The deck leads off, fittingly enough, with a pair of Azorius Arresters. We saw these the last time, and they do the same job here. Although the 2/1 they leave behind isn’t the most robust of bodies, the effect is well worth the extra mana the card costs in comparison to Elite Vanguard. The low cost of the card also makes it viable later in the game, when you’ll be laying it more for the detain effect than you will for the creep. The deck gives you a pair. For added muscle, you also get a trio of Silvercoat Lions, vanilla 2/2’s.
Moving on to the deck’s three-drops, we find a pair of Stealers of Secrets. A holdover from the original Return to Ravnica deck, these offer card advantage whenever they manage to connect with an opponent. Since the aim of detain is to clear the way for your attackers, this should reliably happen if you manage to get the deck doing what it’s supposed to be doing. To help in that regard, we also have a pair of Haazda Snare Squads. These new 1/4’s from Dragon’s Maze don’t pack much of an offensive punch, but make up for that with the ability to act as a tapper (a la Master Decoy or Gideon’s Lawkeeper) without sacrificing the ability to contribute on the attack. Of course, the offset here is that they can only tap on offense, since they have to be attacking to trigger the ability.
Next we find a trio of Wind Drakes. Originally printed in Tempest, these are fairly standard- 2/2 bodies with flying for three mana. The deck gives us a trio of them, lending significant strength to our air force. There’s also a single copy of the Lyev Skyknight, another flier with detain that we saw in Azorius Advance. Weighted in favour of power over toughness, these can pack quite a punch when left unchecked.
Moving up to the four-drops, we see a couple of familiar faces in the Azorius Justiciar and Soulsworn Spirit. Each were represented in singleton form in the first Azorius deck, a level of representation sustained here. Each offers detain attached to a body, with the Spirit being unblockable while the Justiciar- lacking no such tricks- detains double the quantity of targets. New cards here include the Ascended Lawmage, an evasive 3/2 with hexproof, and the Sunspire Gatekeepers. The Gatekeepers are part of a cycle that reward you for investing heavily in Guildgates. Should you have two more mor in play when these are summoned, you get a free 2/2 Knight token to go along with the 2/4.
The top of the curve is ushered in with a pair of Jelenn Sphinxes. These are initially unassuming, being a mere 1/5- albeit one with flying and vigilance. That said, the Sphinx only gets better when it leads an attack. With an ability that would be equally welcome amongst the ranks of the Boros (and might well have been designed for cross-guild synergy), the Sphinx grants all those who attack alongside it a +1/+1 bonus.
Finally, there’s the guild champion, Lavinia of the Tenth. In addition to being a sizable body with a reasonably useful protection ability, Lavinia mass detains your opponent. Any artifacts or creatures with a converted mana cost of 4 or less are within her sights, and it can open up your opponent’s defenses for a brutal alpha strike.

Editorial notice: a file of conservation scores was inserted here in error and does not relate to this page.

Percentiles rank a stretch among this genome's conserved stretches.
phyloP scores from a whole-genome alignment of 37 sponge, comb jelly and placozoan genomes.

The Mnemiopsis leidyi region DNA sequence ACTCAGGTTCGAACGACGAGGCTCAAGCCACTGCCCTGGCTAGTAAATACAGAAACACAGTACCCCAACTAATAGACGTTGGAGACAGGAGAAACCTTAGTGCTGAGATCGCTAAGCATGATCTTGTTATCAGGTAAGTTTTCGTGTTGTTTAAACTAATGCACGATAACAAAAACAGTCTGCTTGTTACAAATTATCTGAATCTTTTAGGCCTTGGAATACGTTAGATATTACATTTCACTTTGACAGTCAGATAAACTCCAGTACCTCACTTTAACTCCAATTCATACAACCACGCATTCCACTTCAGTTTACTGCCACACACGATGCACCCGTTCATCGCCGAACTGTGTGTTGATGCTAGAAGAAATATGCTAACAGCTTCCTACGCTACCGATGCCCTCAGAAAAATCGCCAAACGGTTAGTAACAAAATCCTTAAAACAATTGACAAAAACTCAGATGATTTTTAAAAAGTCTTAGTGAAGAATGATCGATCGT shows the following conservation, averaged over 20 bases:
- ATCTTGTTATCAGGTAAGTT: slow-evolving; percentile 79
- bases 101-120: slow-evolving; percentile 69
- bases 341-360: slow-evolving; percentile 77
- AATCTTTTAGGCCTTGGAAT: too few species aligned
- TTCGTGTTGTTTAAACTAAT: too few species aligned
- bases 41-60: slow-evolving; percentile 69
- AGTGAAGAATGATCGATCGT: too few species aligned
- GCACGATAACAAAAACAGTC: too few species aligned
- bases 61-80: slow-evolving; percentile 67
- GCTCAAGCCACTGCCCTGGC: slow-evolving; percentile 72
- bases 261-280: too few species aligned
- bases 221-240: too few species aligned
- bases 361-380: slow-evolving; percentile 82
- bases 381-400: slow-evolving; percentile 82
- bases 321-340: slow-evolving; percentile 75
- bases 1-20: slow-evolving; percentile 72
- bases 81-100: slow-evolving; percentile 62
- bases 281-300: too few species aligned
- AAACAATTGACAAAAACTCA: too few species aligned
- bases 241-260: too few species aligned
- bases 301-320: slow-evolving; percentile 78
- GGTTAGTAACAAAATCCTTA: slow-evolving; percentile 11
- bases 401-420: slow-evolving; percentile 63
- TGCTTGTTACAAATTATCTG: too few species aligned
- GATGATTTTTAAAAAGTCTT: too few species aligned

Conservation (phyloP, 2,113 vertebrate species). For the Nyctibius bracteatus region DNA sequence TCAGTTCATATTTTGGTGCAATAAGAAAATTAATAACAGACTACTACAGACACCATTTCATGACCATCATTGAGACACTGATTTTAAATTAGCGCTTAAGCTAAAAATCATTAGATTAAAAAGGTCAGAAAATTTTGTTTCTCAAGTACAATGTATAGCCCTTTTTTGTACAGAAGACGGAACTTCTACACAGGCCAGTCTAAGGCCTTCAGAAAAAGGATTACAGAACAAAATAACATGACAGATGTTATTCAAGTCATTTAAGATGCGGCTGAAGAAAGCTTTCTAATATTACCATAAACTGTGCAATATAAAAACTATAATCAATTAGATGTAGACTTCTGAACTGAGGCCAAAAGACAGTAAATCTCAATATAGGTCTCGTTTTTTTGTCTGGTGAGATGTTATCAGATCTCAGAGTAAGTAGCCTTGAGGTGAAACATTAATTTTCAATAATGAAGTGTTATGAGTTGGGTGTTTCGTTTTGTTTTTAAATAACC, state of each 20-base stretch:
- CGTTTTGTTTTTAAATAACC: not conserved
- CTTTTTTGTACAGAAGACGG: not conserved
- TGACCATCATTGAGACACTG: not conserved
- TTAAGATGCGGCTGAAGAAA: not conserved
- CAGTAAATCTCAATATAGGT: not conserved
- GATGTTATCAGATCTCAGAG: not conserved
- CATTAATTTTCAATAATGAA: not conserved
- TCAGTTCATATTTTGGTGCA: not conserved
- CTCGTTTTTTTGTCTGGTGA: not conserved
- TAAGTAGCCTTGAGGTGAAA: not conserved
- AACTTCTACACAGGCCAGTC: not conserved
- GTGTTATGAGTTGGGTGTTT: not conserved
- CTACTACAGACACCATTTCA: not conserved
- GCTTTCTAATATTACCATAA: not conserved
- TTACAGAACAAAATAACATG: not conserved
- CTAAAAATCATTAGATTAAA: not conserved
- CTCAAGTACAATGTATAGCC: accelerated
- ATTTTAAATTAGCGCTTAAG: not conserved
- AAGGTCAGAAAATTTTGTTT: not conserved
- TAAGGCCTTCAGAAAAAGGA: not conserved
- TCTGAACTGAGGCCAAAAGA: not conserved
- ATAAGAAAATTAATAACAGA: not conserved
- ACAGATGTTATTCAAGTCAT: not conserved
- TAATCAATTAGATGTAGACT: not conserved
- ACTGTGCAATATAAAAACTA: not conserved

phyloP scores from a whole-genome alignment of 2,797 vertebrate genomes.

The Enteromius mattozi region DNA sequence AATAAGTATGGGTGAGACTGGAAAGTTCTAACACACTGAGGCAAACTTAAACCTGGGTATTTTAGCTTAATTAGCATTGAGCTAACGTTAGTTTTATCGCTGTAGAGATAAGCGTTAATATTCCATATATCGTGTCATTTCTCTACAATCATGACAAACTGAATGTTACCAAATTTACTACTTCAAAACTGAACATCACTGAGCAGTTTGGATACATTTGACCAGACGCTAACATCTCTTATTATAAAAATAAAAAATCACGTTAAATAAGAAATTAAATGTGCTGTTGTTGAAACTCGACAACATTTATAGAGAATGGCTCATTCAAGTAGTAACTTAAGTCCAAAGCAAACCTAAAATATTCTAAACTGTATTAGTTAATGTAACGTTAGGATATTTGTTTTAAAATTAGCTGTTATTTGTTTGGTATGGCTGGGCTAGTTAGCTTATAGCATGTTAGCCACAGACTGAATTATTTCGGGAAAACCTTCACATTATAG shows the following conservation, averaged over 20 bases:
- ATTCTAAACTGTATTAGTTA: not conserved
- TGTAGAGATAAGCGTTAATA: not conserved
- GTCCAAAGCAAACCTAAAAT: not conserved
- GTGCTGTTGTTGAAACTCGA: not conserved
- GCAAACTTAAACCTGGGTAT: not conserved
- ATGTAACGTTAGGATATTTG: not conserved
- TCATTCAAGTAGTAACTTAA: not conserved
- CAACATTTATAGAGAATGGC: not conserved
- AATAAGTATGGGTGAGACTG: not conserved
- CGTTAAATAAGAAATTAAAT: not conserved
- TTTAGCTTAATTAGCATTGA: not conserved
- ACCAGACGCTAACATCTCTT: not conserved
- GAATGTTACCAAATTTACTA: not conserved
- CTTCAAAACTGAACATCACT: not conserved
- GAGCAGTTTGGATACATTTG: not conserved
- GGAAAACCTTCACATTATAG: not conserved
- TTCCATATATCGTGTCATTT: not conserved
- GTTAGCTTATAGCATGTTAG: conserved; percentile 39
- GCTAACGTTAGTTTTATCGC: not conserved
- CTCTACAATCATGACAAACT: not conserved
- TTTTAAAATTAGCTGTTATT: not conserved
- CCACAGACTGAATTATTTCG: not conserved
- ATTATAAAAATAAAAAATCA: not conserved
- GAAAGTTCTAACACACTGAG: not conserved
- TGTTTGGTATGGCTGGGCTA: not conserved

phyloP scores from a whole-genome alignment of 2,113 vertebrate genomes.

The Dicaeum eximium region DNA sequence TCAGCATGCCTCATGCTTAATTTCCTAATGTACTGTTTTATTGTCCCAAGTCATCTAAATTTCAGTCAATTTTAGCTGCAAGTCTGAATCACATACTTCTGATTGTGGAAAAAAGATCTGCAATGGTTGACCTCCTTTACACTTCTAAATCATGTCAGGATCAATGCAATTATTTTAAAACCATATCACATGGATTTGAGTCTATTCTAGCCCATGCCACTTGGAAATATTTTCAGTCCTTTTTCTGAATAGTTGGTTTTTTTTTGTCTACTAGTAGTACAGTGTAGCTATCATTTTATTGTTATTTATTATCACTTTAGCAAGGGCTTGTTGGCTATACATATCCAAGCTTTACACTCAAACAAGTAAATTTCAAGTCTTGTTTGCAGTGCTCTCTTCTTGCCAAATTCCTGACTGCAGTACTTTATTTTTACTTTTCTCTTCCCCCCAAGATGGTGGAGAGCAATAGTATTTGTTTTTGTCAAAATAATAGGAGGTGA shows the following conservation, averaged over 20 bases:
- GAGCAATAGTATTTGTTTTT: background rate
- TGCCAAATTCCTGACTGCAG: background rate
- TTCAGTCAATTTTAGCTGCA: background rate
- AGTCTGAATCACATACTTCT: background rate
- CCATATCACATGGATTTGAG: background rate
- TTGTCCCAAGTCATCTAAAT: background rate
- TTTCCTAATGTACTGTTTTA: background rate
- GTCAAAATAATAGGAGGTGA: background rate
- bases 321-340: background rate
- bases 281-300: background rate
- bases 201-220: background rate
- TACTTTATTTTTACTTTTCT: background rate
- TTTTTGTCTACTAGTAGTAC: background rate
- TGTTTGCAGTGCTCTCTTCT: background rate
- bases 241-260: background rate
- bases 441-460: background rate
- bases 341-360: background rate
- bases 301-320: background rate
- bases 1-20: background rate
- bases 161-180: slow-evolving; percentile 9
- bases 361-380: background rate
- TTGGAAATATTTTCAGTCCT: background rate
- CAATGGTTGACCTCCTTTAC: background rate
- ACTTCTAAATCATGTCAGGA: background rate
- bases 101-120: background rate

Ruin a Party
The noncreature support suite makes up for its rather diminished size by being unusually consistent, divided largely between removal and combat tricks. To keep your opponent’s creatures under control, there’s a single copy of Arrest as well as a pair of Avenging Arrows. The Arrows are a bit reactive, and don’t entirely synergise with a guild that wants to remove creatures from the combat calculus before combat, but the removal is removal.
The deck further punishes creatures that dealt damage with a copy of Restore the Peace. Rather than destroying a single creature a la the Arrows, this spell returns all offending creatures to their owners hands to sit and think about what they’ve done. This can be a bit counterproductive when facing creatures that have enters-the-battlefield abilities, but it can be brutal against decks that rely heavily on +1/+1 counters like the Simic and Golgari. In a pinch, you can also use it on your own creatures, reloading the barrel with more detain.
One interesting development in Dragon’s Maze is the addition of cards that contain nothing more than a single instance of the guild’s mechanic. Wake the Reflections, for instance, is a Selesnya card that simply reads populate. Similarly, Lyev Decree is a sorcery that detains up to two creatures- and that’s it. Still, this is a tempo-based deck, happy to trade away long-term permanence for a more immediate utility. If permanence is what you’re after, though, the deck’s second rare doesn’t disappoint. Martial Law, from Return to Ravnica, simply detains a creature every turn. This can harry your opponent’s defenses, or simply keep their worst offensive threat under control for the remainder of the game.
The combat tricks take up a bit less real estate in the deck. A pair of Righteous Charges aren’t heavy on the “trick” part of the equation since it’s a sorcery (a legacy from its original printing in Portal Second Age), but a +2/+2 bonus is fairly robust. To keep your opponent on their toes, though, you also have a copy of Protect // Serve, one of the new split cards from Dragon’s Maze with the fuse keyword. Protect offers a solid +2/+4 pump to a single creature, while Serve shrinks one down -6/-0. Taken together, this can help set up a two-for-one in the red zone, though at the added cost of creature attacks.
Finally, there’s a pair of Azorius Cluestones here. They seem a bit superfluous in a deck already packing in 26 lands, but on the upside they can at least be traded in for a card when they’ve outlived their usefulness.
We’ll next be taking Azoius Authority for a test drive against some Dragon’s Maze competition. We’ll be back in two days to let you know how it holds up!